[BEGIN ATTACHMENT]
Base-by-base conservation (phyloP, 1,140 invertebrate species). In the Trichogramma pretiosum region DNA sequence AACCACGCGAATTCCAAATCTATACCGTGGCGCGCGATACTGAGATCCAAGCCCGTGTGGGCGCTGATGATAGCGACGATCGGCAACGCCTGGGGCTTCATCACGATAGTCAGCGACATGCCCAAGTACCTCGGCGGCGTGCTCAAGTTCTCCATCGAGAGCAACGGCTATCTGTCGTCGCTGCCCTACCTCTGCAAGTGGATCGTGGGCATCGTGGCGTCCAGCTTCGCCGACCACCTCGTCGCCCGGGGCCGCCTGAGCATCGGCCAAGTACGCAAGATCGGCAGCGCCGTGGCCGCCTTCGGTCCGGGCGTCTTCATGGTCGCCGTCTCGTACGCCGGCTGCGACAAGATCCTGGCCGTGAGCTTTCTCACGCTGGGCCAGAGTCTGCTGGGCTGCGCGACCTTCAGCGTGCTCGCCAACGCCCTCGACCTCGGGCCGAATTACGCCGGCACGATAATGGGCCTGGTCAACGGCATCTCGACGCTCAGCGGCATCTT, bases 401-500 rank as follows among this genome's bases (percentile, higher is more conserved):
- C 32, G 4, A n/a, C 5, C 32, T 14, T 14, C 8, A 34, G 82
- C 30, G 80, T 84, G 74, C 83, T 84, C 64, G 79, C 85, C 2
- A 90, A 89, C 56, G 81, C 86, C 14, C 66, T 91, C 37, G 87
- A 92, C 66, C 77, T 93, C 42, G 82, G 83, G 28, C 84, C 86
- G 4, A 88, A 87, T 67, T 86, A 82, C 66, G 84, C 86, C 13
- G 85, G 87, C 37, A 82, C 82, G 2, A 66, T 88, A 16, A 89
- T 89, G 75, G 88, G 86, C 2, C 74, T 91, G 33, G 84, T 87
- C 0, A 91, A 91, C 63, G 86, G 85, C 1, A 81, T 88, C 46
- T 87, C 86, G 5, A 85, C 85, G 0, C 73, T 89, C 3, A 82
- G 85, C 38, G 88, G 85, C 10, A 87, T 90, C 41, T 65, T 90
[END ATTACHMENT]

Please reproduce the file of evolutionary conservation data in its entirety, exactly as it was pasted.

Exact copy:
Base-by-base conservation (phyloP, 1,140 invertebrate species). In the Trichogramma pretiosum region DNA sequence AACCACGCGAATTCCAAATCTATACCGTGGCGCGCGATACTGAGATCCAAGCCCGTGTGGGCGCTGATGATAGCGACGATCGGCAACGCCTGGGGCTTCATCACGATAGTCAGCGACATGCCCAAGTACCTCGGCGGCGTGCTCAAGTTCTCCATCGAGAGCAACGGCTATCTGTCGTCGCTGCCCTACCTCTGCAAGTGGATCGTGGGCATCGTGGCGTCCAGCTTCGCCGACCACCTCGTCGCCCGGGGCCGCCTGAGCATCGGCCAAGTACGCAAGATCGGCAGCGCCGTGGCCGCCTTCGGTCCGGGCGTCTTCATGGTCGCCGTCTCGTACGCCGGCTGCGACAAGATCCTGGCCGTGAGCTTTCTCACGCTGGGCCAGAGTCTGCTGGGCTGCGCGACCTTCAGCGTGCTCGCCAACGCCCTCGACCTCGGGCCGAATTACGCCGGCACGATAATGGGCCTGGTCAACGGCATCTCGACGCTCAGCGGCATCTT, bases 401-500 rank as follows among this genome's bases (percentile, higher is more conserved):
- C 32, G 4, A n/a, C 5, C 32, T 14, T 14, C 8, A 34, G 82
- C 30, G 80, T 84, G 74, C 83, T 84, C 64, G 79, C 85, C 2
- A 90, A 89, C 56, G 81, C 86, C 14, C 66, T 91, C 37, G 87
- A 92, C 66, C 77, T 93, C 42, G 82, G 83, G 28, C 84, C 86
- G 4, A 88, A 87, T 67, T 86, A 82, C 66, G 84, C 86, C 13
- G 85, G 87, C 37, A 82, C 82, G 2, A 66, T 88, A 16, A 89
- T 89, G 75, G 88, G 86, C 2, C 74, T 91, G 33, G 84, T 87
- C 0, A 91, A 91, C 63, G 86, G 85, C 1, A 81, T 88, C 46
- T 87, C 86, G 5, A 85, C 85, G 0, C 73, T 89, C 3, A 82
- G 85, C 38, G 88, G 85, C 10, A 87, T 90, C 41, T 65, T 90